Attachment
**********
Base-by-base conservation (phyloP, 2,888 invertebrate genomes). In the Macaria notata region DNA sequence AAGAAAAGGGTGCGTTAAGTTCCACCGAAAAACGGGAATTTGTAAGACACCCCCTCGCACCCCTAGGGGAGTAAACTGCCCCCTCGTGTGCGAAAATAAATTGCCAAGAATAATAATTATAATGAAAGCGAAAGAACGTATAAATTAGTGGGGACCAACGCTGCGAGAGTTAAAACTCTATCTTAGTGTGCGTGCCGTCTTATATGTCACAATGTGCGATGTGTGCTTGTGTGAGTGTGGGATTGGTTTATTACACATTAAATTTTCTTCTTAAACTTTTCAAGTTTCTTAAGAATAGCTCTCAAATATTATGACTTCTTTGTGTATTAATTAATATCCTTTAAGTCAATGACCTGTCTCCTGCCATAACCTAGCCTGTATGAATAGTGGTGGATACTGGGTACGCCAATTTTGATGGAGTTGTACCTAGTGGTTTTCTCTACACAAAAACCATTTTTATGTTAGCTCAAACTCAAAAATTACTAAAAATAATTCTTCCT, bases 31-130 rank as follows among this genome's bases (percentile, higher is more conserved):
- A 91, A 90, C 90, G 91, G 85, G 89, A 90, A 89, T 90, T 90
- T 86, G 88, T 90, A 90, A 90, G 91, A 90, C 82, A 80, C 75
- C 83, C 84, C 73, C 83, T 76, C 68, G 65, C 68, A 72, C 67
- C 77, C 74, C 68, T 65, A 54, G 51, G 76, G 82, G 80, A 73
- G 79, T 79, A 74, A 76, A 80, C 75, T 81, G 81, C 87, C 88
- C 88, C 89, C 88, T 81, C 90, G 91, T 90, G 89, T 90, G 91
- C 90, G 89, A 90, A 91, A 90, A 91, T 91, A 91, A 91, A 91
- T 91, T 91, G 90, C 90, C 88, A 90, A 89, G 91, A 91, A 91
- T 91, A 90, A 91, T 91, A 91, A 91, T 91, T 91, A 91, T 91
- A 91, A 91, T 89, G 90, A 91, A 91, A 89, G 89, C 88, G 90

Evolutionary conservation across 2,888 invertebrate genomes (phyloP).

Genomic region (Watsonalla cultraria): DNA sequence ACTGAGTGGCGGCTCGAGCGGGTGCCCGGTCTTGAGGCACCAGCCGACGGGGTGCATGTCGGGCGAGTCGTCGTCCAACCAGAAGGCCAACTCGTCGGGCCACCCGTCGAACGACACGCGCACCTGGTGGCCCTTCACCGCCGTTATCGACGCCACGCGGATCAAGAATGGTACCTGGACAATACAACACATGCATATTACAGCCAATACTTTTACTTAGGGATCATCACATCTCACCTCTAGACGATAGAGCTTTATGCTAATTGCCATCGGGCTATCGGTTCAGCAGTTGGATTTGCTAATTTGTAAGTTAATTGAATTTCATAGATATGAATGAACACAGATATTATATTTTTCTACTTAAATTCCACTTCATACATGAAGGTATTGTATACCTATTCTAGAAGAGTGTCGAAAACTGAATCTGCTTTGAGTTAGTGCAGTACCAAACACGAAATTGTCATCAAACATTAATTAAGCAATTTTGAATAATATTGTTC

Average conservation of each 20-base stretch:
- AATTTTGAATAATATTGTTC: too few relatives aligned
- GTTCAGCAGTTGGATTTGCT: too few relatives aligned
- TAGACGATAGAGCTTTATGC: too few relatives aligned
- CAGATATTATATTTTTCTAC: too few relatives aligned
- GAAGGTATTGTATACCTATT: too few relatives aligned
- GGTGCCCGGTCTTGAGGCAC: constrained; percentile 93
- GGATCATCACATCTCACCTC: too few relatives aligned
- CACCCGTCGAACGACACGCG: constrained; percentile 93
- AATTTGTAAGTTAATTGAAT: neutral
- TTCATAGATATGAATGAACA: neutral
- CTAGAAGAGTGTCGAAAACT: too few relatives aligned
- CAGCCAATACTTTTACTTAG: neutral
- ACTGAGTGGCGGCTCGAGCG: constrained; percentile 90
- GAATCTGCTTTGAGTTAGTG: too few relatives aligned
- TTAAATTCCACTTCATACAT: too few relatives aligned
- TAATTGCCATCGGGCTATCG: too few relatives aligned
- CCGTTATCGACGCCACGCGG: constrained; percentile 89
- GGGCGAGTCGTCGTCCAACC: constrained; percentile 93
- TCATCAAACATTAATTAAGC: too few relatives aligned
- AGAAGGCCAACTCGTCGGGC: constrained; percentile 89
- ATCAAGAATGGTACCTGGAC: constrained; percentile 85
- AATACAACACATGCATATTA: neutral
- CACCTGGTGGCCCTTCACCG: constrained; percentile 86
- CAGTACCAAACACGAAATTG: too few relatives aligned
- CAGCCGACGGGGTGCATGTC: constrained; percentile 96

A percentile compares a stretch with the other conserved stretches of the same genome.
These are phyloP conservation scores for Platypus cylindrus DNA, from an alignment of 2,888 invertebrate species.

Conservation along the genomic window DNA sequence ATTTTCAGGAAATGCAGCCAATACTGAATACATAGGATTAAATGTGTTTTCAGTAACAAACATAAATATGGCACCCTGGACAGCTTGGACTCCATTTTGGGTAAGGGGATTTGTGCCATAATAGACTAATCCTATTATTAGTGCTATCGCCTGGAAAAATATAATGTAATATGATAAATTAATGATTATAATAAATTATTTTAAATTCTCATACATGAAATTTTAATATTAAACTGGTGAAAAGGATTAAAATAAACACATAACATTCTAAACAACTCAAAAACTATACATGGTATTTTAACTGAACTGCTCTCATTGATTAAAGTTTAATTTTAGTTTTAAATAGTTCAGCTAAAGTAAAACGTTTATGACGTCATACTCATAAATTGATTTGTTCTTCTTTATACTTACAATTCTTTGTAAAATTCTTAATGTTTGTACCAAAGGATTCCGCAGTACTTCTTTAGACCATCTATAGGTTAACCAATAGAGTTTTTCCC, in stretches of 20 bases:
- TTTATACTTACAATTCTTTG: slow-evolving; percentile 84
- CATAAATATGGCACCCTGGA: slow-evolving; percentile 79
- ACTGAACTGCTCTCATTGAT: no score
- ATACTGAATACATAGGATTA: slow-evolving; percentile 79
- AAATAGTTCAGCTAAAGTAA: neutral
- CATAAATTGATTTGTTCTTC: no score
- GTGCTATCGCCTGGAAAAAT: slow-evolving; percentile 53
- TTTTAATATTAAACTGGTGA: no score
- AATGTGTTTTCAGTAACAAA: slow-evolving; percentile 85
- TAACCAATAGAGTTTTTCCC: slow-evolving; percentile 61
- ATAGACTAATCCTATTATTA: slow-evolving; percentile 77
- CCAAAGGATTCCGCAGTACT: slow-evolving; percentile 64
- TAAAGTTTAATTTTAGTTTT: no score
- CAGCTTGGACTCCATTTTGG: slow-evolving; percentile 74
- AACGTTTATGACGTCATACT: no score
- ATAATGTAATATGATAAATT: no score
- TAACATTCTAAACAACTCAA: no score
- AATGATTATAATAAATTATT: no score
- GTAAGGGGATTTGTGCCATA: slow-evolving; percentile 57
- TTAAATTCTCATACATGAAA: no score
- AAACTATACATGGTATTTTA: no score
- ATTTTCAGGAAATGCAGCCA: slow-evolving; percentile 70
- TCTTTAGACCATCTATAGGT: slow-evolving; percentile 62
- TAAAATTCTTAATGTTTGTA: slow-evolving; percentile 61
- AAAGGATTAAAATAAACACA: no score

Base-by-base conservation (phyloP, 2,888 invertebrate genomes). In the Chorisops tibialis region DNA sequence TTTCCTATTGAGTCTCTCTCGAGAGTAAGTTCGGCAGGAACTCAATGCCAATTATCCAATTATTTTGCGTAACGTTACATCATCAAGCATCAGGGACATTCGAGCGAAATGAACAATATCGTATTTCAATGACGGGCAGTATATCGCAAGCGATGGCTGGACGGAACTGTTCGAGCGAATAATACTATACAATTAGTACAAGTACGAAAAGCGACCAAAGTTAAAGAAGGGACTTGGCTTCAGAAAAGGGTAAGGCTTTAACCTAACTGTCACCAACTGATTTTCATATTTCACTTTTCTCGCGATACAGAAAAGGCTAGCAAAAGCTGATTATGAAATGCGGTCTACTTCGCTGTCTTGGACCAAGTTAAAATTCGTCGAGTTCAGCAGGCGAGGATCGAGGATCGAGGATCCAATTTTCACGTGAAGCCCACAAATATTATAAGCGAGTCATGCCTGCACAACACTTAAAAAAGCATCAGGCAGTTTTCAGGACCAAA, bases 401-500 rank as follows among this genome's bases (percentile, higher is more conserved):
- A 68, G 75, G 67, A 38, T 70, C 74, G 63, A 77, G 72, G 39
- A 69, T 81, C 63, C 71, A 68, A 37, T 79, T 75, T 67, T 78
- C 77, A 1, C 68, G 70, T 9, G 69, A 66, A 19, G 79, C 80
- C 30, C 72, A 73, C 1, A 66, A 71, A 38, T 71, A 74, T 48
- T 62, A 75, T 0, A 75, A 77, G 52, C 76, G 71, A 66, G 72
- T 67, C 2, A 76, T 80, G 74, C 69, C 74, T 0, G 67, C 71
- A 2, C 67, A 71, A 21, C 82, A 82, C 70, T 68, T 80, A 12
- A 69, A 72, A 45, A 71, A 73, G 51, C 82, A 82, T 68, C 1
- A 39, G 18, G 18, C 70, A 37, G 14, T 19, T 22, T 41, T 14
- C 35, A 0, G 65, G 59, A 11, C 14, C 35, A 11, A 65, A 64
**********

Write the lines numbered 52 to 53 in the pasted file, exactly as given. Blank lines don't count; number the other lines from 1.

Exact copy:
- TAACCAATAGAGTTTTTCCC: slow-evolving; percentile 61
- ATAGACTAATCCTATTATTA: slow-evolving; percentile 77